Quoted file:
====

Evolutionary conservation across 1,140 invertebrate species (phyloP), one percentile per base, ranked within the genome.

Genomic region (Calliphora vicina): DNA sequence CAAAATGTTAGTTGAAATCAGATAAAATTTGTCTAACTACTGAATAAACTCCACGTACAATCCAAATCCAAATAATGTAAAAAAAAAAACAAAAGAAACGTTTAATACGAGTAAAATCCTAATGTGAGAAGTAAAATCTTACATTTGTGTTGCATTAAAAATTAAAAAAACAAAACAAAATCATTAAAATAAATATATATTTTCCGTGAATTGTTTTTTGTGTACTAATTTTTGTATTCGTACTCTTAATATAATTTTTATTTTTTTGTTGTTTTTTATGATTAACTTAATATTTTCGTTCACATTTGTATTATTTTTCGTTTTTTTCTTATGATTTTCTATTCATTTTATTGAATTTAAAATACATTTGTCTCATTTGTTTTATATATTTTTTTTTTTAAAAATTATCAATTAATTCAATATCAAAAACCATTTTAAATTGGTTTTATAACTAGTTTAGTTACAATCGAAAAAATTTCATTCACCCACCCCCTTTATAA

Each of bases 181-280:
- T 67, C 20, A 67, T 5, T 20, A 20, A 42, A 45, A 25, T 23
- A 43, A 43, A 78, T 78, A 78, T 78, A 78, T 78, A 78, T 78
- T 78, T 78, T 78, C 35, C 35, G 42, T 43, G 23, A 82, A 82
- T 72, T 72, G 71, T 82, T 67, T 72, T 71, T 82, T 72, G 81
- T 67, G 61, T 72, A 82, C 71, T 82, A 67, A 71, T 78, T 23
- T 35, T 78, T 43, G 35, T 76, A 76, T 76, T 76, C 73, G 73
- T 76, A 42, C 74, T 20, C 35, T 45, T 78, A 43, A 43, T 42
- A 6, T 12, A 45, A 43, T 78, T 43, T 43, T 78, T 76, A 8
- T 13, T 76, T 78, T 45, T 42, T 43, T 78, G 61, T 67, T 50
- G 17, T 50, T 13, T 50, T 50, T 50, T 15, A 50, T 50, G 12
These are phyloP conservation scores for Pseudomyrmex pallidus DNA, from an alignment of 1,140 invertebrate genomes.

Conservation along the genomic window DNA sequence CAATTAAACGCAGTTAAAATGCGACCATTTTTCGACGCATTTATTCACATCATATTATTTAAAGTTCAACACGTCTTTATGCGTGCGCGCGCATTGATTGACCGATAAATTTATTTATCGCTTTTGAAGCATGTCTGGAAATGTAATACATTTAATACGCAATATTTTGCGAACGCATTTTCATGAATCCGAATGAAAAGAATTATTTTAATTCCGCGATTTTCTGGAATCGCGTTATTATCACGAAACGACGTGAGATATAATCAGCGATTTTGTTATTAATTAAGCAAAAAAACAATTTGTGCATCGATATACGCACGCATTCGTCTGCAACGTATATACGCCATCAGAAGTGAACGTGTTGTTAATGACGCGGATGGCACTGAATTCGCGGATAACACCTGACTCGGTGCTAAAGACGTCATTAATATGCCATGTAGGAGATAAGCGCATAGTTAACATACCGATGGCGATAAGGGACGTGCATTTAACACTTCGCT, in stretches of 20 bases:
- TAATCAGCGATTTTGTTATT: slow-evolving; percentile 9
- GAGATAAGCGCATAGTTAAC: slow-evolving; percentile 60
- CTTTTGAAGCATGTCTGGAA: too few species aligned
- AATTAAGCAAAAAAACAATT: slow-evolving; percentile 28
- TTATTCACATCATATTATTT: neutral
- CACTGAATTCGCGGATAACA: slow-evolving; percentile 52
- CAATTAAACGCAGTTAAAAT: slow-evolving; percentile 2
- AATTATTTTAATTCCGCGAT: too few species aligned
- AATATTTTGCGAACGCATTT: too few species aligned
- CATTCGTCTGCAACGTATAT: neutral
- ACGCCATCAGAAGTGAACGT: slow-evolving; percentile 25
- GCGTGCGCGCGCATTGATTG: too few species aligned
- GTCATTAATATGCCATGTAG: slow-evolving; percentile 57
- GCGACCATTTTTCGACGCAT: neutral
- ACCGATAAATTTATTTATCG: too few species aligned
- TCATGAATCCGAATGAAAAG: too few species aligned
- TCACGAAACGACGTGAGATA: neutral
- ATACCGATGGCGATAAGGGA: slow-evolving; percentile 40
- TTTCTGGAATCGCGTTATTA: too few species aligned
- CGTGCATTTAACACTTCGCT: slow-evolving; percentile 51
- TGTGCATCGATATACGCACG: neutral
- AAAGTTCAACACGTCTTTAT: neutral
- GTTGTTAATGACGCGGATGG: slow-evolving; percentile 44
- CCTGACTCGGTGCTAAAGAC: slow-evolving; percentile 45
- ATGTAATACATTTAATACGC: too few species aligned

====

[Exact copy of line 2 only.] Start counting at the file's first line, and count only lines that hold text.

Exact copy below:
Genomic region (Calliphora vicina): DNA sequence CAAAATGTTAGTTGAAATCAGATAAAATTTGTCTAACTACTGAATAAACTCCACGTACAATCCAAATCCAAATAATGTAAAAAAAAAAACAAAAGAAACGTTTAATACGAGTAAAATCCTAATGTGAGAAGTAAAATCTTACATTTGTGTTGCATTAAAAATTAAAAAAACAAAACAAAATCATTAAAATAAATATATATTTTCCGTGAATTGTTTTTTGTGTACTAATTTTTGTATTCGTACTCTTAATATAATTTTTATTTTTTTGTTGTTTTTTATGATTAACTTAATATTTTCGTTCACATTTGTATTATTTTTCGTTTTTTTCTTATGATTTTCTATTCATTTTATTGAATTTAAAATACATTTGTCTCATTTGTTTTATATATTTTTTTTTTTAAAAATTATCAATTAATTCAATATCAAAAACCATTTTAAATTGGTTTTATAACTAGTTTAGTTACAATCGAAAAAATTTCATTCACCCACCCCCTTTATAA